Wednesday, August 15, 2012
Marketing savvy alone connects Batwoman, Kate Kane, to Bruce Wayne and Batman. Her battles against were-creatures and child-killers, when not illustrated by Williams, are distressingly stale (no offense to Amy Reeder and Trevor McCarthy, who thanklessly tried to hold his paper for a few months). Williams' psychotropic sensibilities are a propulsive force entirely their own in current monthly comics. Turning his pages (co-written by W. Haden Blackman), it almost doesn't matter who stars in the narrative. You read because there's no telling what will appear on the next page. There's no predicting Williams' innovative layouts, against which most scripts pale in comparison.
Not that it isn't thrilling to see Williams return with demi-goddess Wonder Woman in tow. "World's Finest" is the name of this remarkable team-up, in which Kane's gory realm of darkness meets Diana's gory realm of Greek sensuality. Williams gives each character her own visual palette (just as he does with the civilian Kane and her girlfriend, Detective Maggie Sawyer). It'll be pure joy seeing them clash, in what is likely a four or five issue storyline.
But there's plenty of pure joy to be had, here and now, with Before Watchmen: Rorschach. Written by Brian Azzarello and drawn by Lee Bermejo (the team behind Batman: Noel), this may be the most beautiful and compelling series to spin out of the best graphic novel of all time. Bermejo's stunning, gritty art suites Azzarello's sparse dialogue perfectly. On the trail of a killer named the Bard (who carves poetry into the backs of his trickin' victims), vigilante Rorschach speaks with the same taciturn menace that creator Alan Moore established in 1986. As our hero bludgeons a man named Carter for info about drugs (in the confines of a peepshow booth), he snaps the man's elbow. "The sewer," says Carter, perhaps untruthfully. "Wasting time with the arm," Rorschach replies. "Moving on to the back."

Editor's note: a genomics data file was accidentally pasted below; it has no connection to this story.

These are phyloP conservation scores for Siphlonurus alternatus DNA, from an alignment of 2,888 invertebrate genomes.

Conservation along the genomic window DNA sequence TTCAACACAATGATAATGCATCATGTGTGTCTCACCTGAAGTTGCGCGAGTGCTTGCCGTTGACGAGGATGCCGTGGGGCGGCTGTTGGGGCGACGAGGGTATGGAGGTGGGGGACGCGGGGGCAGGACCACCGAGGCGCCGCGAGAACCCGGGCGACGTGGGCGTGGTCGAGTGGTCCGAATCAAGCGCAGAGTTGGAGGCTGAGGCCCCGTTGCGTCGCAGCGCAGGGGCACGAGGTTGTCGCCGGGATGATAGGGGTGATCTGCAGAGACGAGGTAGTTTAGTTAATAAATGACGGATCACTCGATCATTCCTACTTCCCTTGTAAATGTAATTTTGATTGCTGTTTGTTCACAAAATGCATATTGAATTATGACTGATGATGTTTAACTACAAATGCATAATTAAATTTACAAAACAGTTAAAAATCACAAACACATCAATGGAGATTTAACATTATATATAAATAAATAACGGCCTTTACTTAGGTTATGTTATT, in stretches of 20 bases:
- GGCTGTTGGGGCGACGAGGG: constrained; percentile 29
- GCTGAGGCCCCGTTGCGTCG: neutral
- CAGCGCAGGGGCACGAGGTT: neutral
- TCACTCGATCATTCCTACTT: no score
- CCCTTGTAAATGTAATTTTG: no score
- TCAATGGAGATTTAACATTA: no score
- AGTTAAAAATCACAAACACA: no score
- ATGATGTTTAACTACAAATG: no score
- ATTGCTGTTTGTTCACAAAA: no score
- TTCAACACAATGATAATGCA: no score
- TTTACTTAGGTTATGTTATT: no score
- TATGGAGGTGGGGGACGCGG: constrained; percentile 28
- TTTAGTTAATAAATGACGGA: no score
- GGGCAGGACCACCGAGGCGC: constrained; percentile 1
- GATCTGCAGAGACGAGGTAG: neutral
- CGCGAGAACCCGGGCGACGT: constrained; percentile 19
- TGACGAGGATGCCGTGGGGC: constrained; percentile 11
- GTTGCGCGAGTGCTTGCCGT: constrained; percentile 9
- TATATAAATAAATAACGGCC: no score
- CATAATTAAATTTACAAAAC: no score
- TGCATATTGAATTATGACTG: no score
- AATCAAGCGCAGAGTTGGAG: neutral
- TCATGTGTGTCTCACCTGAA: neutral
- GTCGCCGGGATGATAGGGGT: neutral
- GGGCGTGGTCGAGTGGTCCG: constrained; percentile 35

Colorist Barbara Ciardo's cool, coppery work evokes the night streets of late 70s New York perfectly. Bermejo's aerial shot of the city, though clearly a photographic tracing, throbs with heat and deserves to hang in the MET. His textural shots of sewers, alleys and Cadillacs are equally transporting. The end, in which Rorschach's alter ego visits a diner, face bashed purple, comes too quickly. "The muggers... they made a mistake," he tells the waitress and cook. "Meaning you didn't have anything on you?" she asks. "Meaning I'm not dead," he answers.
If, however, you'd rather trek on the campier side of pulp, there's a new series called The Victories, by Michael Avon Oeming. The very adult Powers, with Brian Michael Bendis, is this artist/writer's most notable work. Here, Oeming throws us neck-deep into the sleaze by introducing the Jackal (a foul-mouthed riff on the Joker) and Faustus (a desperately funny Batman), as they pummel and slash each other like playmates of old.
Planned as a five part series, The Victories' first issue is intensely promising. The narrative unfolds in a nameless city where, "The buildings creak like an old man's bones." In this near future, pandas are genetically engineered pets, and a drug called "float" is eased through the streets by corrupt legal gears.
Oeming's art, always deceptively cartoonish, is here full-throttle phantasmagoric. Painterly blue backgrounds push forward scenes of crimson mayhem. The morning after is lit by bilious yellow and green, and scrawled over by TV chatter. Faustus sits in his tenement apartment drinking, surrounded by pages that say "I hate the sun" from top to bottom. Only one other member of the Victories, Metatron, is mentioned, and he's supposedly on the moon. Four more characters grace this issue's cover, and I can't wait to meet them, zits and all.